No more idiotic whining about affirmative action
Here’s a solution that works... If you’re serious
In the wake of the Supreme Court decision to cancel affirmative action in college admissions, the loons and hand-wringers and race hustlers are out in full force.
They’re busy trying to lay down bricks of Equity (guaranteed reward based on zero achievement) on the sane Equal Opportunity Road into colleges.
There is a solution to this mess.
The solution should have been enacted decades ago.
Let’s say a high school student applies to Princeton. By any rational standard, he shouldn’t be accepted.
He gets a letter from Princeton:
“We see your test scores and grades don’t meet our standards. However, looking at your performance and effort in a few of your classes, we notice potential.”
“We’ve established a second separate school at Princeton. Remedial Prep. It features a two-year program to bring promising students up to par—at which point they’re admitted to Princeton.”
“There are no guarantees. We would accept you and put you in classes five days a week to improve your academic performance. You would have to work hard to improve your reading, writing, and math skills.”
“The cost of this program would be deferred through a scholarship. You would also have to work at a part-time job (which we would offer) off campus, to offset the free scholarship.”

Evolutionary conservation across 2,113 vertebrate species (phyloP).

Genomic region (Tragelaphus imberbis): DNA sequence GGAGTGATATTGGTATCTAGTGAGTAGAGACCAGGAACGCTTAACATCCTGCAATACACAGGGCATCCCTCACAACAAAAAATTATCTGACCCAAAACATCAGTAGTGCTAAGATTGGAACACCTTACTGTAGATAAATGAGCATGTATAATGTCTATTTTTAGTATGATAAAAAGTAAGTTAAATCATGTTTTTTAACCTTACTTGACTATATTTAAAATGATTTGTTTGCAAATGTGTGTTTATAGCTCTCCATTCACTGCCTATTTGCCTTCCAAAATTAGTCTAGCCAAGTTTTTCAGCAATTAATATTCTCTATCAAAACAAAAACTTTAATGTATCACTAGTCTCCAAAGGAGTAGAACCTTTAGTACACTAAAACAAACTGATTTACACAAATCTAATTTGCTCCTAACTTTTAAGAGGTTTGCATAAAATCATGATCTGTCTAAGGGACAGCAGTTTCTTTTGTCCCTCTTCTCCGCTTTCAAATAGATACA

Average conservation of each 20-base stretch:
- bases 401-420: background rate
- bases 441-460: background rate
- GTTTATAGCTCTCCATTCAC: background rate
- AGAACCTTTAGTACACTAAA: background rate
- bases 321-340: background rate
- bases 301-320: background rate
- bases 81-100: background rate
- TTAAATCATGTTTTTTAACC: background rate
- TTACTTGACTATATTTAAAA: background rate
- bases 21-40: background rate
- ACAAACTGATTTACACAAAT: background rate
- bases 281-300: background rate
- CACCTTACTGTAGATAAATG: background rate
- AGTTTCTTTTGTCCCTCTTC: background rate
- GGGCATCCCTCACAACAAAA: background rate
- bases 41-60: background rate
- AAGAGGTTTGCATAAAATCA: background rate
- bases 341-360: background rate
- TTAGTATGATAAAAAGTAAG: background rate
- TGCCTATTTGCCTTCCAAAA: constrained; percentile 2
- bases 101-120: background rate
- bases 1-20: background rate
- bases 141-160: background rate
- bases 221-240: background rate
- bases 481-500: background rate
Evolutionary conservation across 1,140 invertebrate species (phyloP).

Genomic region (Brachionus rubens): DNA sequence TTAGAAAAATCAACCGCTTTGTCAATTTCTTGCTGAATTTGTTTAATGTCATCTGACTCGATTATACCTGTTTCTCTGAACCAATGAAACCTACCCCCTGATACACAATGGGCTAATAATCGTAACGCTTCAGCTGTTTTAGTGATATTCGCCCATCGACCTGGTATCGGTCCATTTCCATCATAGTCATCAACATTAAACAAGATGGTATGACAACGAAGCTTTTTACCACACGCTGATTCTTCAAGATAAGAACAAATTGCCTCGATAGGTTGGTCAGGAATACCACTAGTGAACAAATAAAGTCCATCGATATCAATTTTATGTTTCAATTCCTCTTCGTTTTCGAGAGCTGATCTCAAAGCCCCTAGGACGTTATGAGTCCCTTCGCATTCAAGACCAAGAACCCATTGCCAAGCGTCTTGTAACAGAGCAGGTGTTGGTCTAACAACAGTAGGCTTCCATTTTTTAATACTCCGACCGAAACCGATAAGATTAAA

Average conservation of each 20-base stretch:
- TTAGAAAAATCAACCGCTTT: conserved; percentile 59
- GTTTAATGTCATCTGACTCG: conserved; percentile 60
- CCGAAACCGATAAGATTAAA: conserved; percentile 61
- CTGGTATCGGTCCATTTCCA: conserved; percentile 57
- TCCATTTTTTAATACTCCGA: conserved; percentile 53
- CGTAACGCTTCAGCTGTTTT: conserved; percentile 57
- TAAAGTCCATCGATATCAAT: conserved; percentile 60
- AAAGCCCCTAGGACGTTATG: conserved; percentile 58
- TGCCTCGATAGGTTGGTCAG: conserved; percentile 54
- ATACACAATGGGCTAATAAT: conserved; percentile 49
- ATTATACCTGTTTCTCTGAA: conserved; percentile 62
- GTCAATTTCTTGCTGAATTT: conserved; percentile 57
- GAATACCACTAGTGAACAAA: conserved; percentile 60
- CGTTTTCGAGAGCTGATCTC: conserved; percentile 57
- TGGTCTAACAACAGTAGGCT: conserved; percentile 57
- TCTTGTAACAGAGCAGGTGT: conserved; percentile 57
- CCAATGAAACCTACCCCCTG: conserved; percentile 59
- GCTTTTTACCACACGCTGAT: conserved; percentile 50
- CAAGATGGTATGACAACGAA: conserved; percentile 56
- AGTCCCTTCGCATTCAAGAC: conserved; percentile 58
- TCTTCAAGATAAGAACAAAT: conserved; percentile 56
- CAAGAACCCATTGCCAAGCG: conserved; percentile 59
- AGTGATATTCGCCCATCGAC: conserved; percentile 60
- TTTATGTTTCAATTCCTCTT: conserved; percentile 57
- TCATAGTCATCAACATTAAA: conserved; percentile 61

“After attending Remedial Prep for two years, we would evaluate your progress and give you a battery of tests. If you pass, you enter Princeton. If you don’t pass, entrance would be denied. At that point, we would forward your academic record to any other college you might want to apply to.”
“Let us know whether you want to enter Remedial Prep and whether you agree to our conditions.”
That’s it, plain and simple.
The student doesn’t measure up at present. But because of his genuine efforts in high school, he gets a chance. To show what he can do. To improve.
But there is no confusion. He isn’t accepted at Princeton. He goes to the other school. Which has its own facilities and teachers. He doesn’t have access to Princeton proper.
If he fails to improve sufficiently after two years, he doesn’t get into Princeton. No amount of whining and objection will change that.
This solution isn’t Equity or Diversity or Inclusion. It’s a path to meritocracy.
For those who want it.